Thomas Pendergast Biography, Life, Interesting Facts
Died On :
Also Known For :
Birth Place :
Thomas Pendergast was an American Political boss and businessman. He controlled Kansas City and was a force to reckon with for over twenty years in the early 20th century.
Thomas 'TJ' Pendergast was born on the 22nd of July, 1873 in St. Joseph, Missouri. He was one of nine children birthed by his parents. He was raised up in the catholic way.
As for his education, it was claimed that he attended St. Mary's College, Kansas, which was run by the Jesuits. It was also claimed that he got a football scholarship to the same school. These claims have however been refuted as there are no records of such in the school's archives.
Thomas worked in his elder brother, James Pendergast's tavern in the 1890s. The bar was known as West Bottoms, and at that time was the immigrant section of the town. It was located at the bottom of the bluffs and overlooked the Missouri River. James taught his brother the many complexities and diversities of Kansas city's politics and political systems. He also showed him the many advantages of controlling voter power and blocs. James, after his retirement and before he died named Thomas as his successor.
Thomas Pendergast was rocked by his brother's death. He went on to serve in the city council, stepping down in 1916 to concentrate more on consolidating the factions present in the Jackson County Democratic Party. He gained control of the government after the city of Kansas was placed under a city manager picked by a smaller council.
Thomas Pendergast as Chairman of the Jackson County Democratic Club
Ruling from a simple 2-storey building at 1908 Main Street, Thomas Pendergast has a reputation as the man who brought more corruption to Kansas city than any other person in history. He is however credited to be responsible for helping the city to survive and overcome the Great Depression. He did run the city. Workers got jobs, and his chosen allies and political friends ran the government, making him huge profits.
His administration witnessed an enormous flow of alcohol though it was then prohibited. There was a flourishing gambling rate, as well as vote buying and ballot casting to favor his political friends and keep them in power. In return, his companies, such as Ready Mixed Concrete Company got contracts to construct government buildings.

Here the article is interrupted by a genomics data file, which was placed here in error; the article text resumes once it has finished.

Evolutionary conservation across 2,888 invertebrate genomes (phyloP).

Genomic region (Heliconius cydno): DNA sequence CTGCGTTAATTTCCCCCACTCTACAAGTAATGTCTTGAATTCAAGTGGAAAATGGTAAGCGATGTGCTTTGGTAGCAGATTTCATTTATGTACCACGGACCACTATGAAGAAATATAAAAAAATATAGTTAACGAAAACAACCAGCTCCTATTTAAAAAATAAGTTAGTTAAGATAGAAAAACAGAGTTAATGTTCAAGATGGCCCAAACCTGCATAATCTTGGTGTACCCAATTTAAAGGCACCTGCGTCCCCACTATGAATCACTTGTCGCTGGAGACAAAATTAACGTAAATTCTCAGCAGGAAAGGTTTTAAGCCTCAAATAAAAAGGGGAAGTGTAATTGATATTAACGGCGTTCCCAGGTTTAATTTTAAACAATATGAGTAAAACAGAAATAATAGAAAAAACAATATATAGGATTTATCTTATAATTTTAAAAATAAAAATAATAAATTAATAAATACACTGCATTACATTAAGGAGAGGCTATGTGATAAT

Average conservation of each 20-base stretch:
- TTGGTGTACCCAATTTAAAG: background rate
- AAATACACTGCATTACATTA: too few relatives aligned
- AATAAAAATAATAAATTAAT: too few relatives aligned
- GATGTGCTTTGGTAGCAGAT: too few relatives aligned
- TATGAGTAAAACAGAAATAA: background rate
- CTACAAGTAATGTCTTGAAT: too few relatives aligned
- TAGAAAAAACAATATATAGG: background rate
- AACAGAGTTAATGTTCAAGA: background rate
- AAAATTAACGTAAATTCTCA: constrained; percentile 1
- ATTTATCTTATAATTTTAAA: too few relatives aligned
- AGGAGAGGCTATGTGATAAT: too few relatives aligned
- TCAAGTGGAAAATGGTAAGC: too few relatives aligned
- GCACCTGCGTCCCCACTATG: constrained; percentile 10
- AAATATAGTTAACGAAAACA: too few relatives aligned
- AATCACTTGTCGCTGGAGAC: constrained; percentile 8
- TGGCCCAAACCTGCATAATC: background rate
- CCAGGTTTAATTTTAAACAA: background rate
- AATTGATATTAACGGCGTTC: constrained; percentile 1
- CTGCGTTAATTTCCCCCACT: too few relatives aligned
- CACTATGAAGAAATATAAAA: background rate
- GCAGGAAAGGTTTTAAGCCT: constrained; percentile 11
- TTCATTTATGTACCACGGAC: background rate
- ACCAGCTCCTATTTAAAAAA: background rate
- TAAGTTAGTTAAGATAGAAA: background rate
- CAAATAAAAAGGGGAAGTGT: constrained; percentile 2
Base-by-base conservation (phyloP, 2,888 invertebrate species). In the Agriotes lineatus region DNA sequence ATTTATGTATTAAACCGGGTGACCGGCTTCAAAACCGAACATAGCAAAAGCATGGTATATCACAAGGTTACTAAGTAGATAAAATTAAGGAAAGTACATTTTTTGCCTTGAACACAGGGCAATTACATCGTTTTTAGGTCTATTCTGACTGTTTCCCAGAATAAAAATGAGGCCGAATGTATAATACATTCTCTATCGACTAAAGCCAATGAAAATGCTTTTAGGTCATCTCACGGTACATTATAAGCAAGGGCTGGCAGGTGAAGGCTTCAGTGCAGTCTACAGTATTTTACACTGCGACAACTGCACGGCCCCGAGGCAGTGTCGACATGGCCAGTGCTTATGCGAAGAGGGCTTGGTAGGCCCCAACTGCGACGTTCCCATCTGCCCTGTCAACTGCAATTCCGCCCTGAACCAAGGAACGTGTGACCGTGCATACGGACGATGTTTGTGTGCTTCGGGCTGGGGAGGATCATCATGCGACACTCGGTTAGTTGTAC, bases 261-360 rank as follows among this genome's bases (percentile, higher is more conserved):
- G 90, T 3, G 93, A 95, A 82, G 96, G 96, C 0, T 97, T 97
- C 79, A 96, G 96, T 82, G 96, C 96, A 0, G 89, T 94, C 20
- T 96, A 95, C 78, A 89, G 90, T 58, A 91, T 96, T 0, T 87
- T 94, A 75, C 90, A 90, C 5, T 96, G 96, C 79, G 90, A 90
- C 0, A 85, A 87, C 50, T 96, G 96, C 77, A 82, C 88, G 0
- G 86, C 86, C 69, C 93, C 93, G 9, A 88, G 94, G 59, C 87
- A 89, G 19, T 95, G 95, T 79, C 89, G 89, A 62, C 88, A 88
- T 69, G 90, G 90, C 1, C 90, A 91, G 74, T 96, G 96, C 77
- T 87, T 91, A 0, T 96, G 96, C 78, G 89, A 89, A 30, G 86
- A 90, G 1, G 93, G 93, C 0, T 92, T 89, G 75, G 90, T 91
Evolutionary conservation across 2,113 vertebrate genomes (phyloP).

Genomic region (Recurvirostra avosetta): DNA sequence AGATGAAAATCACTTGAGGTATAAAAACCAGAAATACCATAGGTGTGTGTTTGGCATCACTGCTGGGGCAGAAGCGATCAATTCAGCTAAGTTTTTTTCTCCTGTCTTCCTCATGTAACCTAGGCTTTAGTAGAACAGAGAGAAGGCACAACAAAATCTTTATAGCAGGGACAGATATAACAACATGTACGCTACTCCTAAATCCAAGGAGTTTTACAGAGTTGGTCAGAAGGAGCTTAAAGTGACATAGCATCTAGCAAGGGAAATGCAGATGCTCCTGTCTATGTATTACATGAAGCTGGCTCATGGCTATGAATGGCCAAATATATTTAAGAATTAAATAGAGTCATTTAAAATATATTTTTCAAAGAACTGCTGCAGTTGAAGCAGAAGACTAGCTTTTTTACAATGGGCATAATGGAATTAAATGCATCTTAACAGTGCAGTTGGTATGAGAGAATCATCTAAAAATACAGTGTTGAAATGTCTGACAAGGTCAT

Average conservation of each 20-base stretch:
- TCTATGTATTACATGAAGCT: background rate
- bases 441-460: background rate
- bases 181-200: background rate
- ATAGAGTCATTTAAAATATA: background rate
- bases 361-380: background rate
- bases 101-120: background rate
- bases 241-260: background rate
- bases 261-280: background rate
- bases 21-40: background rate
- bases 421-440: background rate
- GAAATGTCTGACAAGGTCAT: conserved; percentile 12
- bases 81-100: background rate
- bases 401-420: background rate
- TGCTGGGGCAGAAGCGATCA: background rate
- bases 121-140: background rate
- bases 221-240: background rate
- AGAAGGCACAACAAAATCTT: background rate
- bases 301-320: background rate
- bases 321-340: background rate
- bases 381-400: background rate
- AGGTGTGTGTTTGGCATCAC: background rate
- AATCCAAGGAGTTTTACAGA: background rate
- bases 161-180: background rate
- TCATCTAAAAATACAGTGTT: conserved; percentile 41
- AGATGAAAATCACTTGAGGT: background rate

With his power on the rise, his Pendergast Machine Vote was pivotal in the passage of a bond worth $40 million. With this bond, a lot of civic buildings were constructed in Kansas City during the Great Depression. This enabled scores of poor and jobless people to secure jobs in those difficult times.
His power was enormous at all levels as Thomas Pendergast was responsible for the political careers of many. He was solely responsible for the elevation of Harry S. Truman's political career as he handpicked him for many posts culminating in his election into the U.S Senate. Same can be said of Brasfield Park who was elected Governor in 1932.
Though powerful, the downfall of Thomas Pendergast was evidently in the offing. It is widely believed that it was triggered by the fallout between him and Lloyd C. Stark. Pendergast endorsed Stark as his candidate for the governorship position in 1936. He was however away during the electioneering process, and his followers were too apparent in their corrupt practices which led to the successful election of Park. Investigations soon followed, and Stark pointed fingers at Pendergast.
Pendergast was duly investigated and ripped off his control of federal funds. He was convicted of tax evasion. He was also addicted to gambling on racetracks, which also had a hand in his downfall. His legal battles continued, and he was accused of failing to pay taxes on a bribe which was received to pay off gambling debts. He got jailed for 15 months at Leavenworth Penitentiary.
Personal Life and Death
Thomas Pendergast married Caroline Snyder in January 1911, and together they birthed three children, two girls, and a boy. After serving his jail term, he lived quietly in his home, 5650 Ward Park. He died in 1945.
Though he was a corrupt man, Pendergast's love and affection for the poor and association with lower people endeared him to many, making him hard to characterize.
Thomas R. Marshall
Mary Todd Lincoln